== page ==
The CEO of test systems maker MTS Systems Corp. is leaving without explanation at a time when profits are up but the federal government is investigating the firm for possible export law violations. It is the second time in three years that the company has been probed about its export activities.
CEO Laura Hamilton, 50, who had been CEO since 2008 and with the company for 12 years, left "by mutual agreement" with the board, effective Thursday, the company said Thursday in a news release.
William Murray, 50, a director, was named interim CEO, and the company said it plans to begin a search for a new CEO.
Company officials could not be reached Friday for comment.
Earlier this month, the Eden Prairie firm reported third-quarter earnings of $11 million, up from zero a year ago, on a 38 percent increase in sales to $116.8 million.
The Star Tribune reported earlier this month that the U.S. attorney's office in Minneapolis is issuing grand jury subpoenas related to MTS export issues. That follows the company's disclosure in March that it was under investigation and was barred from bidding on new government contracts, which had accounted for 5 to 7 percent of its business.
Three years ago, MTS pleaded guilty to two misdemeanor criminal violations of export regulations and paid $836,000 in fines and penalties. Those two offenses were related to the planned sale of equipment that could have been used to test nuclear weapons in India. While the equipment was never shipped, company employees making export applications for the gear failed to disclose their knowledge about how the equipment might be used. At the time of the original export investigation, the MTS chief executive was Sidney Emery Jr.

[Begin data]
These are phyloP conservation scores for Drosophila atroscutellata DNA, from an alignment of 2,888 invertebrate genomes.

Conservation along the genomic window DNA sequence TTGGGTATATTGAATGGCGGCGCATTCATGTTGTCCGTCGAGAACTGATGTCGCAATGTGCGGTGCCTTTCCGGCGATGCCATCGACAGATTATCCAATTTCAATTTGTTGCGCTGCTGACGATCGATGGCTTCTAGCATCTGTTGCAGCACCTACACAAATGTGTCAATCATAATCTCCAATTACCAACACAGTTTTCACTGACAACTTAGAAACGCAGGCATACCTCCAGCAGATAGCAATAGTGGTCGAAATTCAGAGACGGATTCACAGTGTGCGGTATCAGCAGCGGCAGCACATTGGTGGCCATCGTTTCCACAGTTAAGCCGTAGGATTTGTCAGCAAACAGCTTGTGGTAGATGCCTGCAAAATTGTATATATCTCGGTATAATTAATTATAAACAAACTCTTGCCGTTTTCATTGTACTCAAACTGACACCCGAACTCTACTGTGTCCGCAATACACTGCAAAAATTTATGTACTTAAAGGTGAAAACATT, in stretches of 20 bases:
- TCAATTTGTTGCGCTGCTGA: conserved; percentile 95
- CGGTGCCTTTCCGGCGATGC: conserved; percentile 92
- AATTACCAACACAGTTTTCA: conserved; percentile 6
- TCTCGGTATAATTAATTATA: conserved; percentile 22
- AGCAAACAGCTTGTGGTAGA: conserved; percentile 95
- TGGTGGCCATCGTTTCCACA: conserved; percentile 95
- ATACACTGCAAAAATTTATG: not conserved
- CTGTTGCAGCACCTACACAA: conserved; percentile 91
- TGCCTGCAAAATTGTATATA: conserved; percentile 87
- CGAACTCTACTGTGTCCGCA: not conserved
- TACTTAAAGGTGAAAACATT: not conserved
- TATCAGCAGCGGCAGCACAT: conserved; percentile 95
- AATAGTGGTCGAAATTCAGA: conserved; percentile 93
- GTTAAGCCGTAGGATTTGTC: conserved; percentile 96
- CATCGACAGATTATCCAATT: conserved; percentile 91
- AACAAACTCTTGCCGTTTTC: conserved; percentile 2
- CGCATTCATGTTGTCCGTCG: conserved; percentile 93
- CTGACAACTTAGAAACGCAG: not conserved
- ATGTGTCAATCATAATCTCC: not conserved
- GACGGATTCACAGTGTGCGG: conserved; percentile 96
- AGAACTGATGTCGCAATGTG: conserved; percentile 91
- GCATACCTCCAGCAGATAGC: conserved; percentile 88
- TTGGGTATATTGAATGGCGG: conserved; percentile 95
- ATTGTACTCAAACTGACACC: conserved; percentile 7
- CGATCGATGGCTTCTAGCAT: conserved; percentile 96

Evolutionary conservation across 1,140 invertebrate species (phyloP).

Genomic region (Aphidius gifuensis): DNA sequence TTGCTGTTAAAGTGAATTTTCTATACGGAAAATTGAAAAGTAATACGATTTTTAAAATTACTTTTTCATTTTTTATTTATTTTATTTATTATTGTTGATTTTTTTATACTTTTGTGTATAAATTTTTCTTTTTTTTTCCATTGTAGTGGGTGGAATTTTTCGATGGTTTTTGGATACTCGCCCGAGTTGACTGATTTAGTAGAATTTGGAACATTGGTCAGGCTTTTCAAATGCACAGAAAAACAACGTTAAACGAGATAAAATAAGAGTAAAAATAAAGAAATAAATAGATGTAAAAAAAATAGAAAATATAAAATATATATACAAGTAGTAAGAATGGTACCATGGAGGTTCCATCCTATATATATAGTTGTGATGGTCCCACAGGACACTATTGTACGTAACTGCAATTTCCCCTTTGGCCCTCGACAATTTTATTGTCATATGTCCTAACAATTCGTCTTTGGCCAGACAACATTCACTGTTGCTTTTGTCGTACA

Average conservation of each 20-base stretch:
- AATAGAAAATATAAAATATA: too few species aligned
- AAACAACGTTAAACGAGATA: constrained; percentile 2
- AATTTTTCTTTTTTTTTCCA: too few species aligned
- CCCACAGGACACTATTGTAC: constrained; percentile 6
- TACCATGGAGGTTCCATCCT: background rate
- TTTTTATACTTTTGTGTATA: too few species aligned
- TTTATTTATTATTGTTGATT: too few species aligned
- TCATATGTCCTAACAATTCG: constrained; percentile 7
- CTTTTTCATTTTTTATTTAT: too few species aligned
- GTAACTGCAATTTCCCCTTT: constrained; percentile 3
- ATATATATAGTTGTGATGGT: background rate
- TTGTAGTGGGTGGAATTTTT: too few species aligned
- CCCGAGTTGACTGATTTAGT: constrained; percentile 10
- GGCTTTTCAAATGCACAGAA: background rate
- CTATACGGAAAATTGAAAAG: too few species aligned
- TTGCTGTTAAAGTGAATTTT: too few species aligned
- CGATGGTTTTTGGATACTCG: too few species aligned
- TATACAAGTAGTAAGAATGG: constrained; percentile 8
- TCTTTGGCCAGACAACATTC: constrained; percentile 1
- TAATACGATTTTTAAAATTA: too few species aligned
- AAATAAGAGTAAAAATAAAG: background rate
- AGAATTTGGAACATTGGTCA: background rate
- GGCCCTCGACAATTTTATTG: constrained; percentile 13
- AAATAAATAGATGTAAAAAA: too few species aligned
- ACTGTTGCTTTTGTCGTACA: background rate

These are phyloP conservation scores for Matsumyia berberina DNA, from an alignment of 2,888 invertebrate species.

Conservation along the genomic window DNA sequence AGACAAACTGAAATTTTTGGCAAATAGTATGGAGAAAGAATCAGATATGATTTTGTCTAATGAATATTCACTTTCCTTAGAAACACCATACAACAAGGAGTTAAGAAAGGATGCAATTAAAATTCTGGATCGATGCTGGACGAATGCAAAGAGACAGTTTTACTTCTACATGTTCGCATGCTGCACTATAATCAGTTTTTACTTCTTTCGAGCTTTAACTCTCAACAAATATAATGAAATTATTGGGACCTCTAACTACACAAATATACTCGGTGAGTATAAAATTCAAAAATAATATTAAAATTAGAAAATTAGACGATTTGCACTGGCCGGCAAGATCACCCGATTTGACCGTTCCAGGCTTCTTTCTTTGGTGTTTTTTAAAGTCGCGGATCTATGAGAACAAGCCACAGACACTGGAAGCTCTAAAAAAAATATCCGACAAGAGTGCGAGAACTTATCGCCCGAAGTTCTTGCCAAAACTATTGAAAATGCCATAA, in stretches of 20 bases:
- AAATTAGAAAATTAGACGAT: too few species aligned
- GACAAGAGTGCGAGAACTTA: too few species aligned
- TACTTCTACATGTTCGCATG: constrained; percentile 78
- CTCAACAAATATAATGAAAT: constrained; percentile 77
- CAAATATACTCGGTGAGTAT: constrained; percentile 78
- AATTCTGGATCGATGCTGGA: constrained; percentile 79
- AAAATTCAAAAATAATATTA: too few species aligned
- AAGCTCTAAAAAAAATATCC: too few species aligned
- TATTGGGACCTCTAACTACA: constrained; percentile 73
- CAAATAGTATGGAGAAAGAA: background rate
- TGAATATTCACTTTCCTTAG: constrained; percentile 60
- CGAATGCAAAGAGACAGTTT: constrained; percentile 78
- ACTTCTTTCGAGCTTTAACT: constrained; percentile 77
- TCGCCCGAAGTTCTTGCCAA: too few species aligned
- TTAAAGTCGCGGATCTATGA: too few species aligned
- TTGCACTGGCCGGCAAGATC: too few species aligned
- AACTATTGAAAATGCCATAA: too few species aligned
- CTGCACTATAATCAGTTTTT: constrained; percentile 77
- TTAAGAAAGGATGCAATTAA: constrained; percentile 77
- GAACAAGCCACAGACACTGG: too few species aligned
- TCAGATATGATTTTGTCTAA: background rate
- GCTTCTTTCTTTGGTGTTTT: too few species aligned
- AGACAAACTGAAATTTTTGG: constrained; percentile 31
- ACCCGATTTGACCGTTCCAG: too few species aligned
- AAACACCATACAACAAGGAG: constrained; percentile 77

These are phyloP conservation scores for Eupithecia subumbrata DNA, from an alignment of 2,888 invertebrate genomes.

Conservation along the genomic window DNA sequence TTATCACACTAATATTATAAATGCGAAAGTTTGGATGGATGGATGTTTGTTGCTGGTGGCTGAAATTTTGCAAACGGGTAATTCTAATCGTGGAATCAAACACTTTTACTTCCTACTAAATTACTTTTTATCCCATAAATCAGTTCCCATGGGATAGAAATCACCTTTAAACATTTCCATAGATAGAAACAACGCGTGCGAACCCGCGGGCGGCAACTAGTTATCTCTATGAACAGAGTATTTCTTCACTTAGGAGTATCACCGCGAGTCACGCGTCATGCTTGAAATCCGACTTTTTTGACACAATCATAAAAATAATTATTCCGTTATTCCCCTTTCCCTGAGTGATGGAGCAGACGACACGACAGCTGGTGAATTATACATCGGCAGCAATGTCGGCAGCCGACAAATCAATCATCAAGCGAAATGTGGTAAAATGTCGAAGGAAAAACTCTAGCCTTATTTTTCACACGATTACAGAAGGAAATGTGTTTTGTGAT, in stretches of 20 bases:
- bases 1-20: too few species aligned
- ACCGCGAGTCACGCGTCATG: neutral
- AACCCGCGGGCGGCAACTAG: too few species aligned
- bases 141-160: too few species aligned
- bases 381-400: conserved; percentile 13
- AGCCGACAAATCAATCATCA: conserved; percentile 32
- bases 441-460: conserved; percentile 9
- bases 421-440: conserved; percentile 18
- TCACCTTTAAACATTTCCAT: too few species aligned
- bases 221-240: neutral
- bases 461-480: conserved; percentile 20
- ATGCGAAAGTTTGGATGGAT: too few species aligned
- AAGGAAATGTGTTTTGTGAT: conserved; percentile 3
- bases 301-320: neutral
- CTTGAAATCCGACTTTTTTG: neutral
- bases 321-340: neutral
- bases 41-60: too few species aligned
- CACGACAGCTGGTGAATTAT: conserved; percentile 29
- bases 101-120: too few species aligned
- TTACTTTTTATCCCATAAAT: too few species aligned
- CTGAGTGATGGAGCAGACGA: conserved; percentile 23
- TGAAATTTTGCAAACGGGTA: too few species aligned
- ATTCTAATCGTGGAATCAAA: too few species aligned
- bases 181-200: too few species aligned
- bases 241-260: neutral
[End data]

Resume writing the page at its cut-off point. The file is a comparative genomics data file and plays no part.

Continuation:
MTS shares have lost 27 percent of their value prior to the March announcement. The stock closed Friday at $35.14, up less than 1 percent.
Being scrutinized by the government also has been costly. The company has spent $3.4 million on legal costs, and, in a conference call with analysts earlier this month, Hamilton said that "we're unable to determine the likely outcome or the range of loss or the resolution timing."
Changing CEOs also will cost the company. Hamilton's severance includes a lump-sum payment of $525,000, equal to 12 months of her base salary, according to MTS government filings. Hamilton's total compensation for the fiscal year ended Sept. 30, 2010 was $1,162,469. She ranked 48th on the Star Tribune's latest list of highest paid public company CEOs in Minnesota and was one of six women on that list. Two of those women on the list have now resigned as CEO in the past year, Lorna Nagler from Christopher & Banks in October and now Hamilton.
Murray, who has been a director for a year and is a former medical industry executive, will be paid an annual base salary of $590,000 a year and an initial bonus of $410,000 a year, both payable for at least six months whether or not he continues as interim CEO, the filings showed. He also will be eligible for an annual bonus of up to $770,000, 70 percent in restricted stock that vests a year later, and 30 percent in cash.
Steve Alexander • 612-673-4553